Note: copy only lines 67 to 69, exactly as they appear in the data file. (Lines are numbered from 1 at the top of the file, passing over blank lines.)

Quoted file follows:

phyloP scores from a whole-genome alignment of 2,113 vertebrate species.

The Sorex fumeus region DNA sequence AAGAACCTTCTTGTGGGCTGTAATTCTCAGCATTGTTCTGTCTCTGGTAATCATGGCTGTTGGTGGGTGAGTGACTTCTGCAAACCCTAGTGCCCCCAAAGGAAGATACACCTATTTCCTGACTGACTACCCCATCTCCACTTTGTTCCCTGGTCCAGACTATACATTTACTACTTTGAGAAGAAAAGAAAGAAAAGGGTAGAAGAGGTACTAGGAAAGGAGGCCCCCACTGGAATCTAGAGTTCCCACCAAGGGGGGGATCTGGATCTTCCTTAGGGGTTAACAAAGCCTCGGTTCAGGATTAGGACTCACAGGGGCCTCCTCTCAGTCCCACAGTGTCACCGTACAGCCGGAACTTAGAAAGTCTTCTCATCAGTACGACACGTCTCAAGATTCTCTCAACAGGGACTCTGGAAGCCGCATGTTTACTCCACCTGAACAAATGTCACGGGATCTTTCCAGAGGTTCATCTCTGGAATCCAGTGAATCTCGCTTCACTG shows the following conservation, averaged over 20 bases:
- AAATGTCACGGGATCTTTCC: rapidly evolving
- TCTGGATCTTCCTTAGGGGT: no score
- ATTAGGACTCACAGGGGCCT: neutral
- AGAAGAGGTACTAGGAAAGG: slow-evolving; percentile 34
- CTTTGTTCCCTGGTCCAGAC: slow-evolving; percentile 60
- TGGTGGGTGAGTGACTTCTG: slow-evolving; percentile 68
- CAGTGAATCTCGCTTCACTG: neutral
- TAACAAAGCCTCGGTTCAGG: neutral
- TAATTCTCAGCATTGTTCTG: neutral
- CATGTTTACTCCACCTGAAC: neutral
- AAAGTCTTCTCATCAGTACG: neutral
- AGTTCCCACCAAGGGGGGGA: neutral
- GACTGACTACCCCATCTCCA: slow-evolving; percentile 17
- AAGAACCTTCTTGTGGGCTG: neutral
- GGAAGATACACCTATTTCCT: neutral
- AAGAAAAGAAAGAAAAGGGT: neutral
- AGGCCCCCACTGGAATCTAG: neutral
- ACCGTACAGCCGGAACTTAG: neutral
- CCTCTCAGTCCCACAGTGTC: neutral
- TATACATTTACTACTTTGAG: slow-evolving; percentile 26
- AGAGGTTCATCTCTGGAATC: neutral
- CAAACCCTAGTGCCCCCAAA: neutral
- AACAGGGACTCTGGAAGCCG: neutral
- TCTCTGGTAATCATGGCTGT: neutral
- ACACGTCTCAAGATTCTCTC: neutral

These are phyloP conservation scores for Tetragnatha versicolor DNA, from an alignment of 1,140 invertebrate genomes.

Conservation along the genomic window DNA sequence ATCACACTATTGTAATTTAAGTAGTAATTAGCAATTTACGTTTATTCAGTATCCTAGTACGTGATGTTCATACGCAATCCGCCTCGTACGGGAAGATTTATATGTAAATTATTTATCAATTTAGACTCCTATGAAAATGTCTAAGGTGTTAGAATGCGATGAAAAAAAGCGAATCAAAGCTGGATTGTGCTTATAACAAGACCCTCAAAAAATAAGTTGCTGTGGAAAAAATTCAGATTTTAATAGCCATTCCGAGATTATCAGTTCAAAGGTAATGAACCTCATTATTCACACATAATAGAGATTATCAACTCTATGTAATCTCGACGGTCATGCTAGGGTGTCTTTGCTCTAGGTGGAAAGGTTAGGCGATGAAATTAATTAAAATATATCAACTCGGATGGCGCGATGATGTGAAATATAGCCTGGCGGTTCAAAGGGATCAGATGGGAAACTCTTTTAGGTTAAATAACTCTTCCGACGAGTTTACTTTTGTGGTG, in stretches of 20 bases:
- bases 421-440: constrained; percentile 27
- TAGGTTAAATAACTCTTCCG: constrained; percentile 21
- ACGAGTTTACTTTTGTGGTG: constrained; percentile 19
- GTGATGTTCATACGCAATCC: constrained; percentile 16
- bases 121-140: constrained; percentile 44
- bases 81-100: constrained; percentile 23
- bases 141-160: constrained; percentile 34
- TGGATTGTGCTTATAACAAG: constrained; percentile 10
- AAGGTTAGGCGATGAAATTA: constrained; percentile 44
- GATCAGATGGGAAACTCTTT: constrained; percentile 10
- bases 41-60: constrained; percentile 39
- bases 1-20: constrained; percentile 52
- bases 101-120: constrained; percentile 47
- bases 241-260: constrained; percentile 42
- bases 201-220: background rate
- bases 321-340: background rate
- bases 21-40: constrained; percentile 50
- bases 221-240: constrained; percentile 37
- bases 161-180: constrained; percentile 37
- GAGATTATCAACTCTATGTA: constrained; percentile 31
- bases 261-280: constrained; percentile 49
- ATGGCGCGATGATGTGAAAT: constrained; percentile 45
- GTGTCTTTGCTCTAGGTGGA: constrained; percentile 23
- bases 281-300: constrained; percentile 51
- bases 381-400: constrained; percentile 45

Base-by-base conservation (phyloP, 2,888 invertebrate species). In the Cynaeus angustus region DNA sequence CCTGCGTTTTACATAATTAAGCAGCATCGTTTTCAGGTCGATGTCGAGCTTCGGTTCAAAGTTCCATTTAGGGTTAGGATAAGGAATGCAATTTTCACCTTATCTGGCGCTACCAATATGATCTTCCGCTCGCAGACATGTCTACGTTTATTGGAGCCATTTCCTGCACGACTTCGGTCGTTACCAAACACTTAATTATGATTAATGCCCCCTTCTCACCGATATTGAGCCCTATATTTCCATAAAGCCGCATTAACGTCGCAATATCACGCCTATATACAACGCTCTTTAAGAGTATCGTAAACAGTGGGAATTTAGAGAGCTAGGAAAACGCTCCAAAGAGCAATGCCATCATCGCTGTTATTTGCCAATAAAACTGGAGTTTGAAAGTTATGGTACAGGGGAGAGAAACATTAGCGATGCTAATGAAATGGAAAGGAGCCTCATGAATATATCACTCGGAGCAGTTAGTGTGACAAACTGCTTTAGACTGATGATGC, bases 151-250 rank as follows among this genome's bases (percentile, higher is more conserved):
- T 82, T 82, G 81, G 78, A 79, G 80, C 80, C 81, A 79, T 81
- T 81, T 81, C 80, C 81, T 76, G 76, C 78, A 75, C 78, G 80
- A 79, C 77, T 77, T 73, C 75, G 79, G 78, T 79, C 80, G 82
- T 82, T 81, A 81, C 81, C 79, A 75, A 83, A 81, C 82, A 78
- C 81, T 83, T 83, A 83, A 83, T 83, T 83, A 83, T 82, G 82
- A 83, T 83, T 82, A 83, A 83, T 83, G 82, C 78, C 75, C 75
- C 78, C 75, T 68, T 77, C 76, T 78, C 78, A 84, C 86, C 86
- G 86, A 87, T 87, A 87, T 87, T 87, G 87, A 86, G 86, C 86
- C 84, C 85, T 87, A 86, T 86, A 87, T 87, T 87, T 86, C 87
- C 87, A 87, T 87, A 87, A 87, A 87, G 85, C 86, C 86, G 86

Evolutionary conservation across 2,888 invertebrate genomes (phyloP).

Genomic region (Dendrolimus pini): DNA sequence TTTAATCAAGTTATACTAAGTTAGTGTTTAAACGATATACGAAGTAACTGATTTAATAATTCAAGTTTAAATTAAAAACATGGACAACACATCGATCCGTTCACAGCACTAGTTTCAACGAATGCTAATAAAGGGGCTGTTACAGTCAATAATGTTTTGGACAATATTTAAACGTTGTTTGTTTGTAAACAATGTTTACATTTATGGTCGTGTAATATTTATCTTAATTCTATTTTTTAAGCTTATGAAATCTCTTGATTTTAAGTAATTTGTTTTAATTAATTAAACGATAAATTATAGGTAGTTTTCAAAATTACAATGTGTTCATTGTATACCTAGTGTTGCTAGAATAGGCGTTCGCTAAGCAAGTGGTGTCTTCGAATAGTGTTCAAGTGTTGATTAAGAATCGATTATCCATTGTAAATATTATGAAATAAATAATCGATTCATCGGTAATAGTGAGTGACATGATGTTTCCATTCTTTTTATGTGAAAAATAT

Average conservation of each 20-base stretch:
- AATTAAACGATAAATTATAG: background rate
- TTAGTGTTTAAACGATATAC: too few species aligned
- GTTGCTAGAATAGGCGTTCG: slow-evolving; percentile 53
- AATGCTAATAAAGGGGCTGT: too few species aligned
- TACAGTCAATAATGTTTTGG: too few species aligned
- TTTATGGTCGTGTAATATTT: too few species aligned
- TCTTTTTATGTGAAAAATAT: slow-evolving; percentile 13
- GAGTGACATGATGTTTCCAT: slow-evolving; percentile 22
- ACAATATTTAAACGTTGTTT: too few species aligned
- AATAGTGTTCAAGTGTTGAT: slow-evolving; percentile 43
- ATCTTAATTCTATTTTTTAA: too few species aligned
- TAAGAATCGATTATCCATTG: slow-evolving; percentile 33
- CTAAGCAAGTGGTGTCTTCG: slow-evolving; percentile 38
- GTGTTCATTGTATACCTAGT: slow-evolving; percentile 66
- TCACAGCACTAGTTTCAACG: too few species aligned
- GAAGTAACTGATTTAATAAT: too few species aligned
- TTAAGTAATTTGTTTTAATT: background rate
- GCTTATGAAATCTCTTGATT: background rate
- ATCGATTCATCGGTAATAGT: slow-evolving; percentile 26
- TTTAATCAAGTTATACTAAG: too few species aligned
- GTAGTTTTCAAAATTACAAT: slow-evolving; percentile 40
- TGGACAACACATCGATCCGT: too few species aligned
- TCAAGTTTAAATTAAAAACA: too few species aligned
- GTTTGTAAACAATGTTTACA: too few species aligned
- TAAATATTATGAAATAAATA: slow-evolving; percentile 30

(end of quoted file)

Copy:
Genomic region (Dendrolimus pini): DNA sequence TTTAATCAAGTTATACTAAGTTAGTGTTTAAACGATATACGAAGTAACTGATTTAATAATTCAAGTTTAAATTAAAAACATGGACAACACATCGATCCGTTCACAGCACTAGTTTCAACGAATGCTAATAAAGGGGCTGTTACAGTCAATAATGTTTTGGACAATATTTAAACGTTGTTTGTTTGTAAACAATGTTTACATTTATGGTCGTGTAATATTTATCTTAATTCTATTTTTTAAGCTTATGAAATCTCTTGATTTTAAGTAATTTGTTTTAATTAATTAAACGATAAATTATAGGTAGTTTTCAAAATTACAATGTGTTCATTGTATACCTAGTGTTGCTAGAATAGGCGTTCGCTAAGCAAGTGGTGTCTTCGAATAGTGTTCAAGTGTTGATTAAGAATCGATTATCCATTGTAAATATTATGAAATAAATAATCGATTCATCGGTAATAGTGAGTGACATGATGTTTCCATTCTTTTTATGTGAAAAATAT

Average conservation of each 20-base stretch:
- AATTAAACGATAAATTATAG: background rate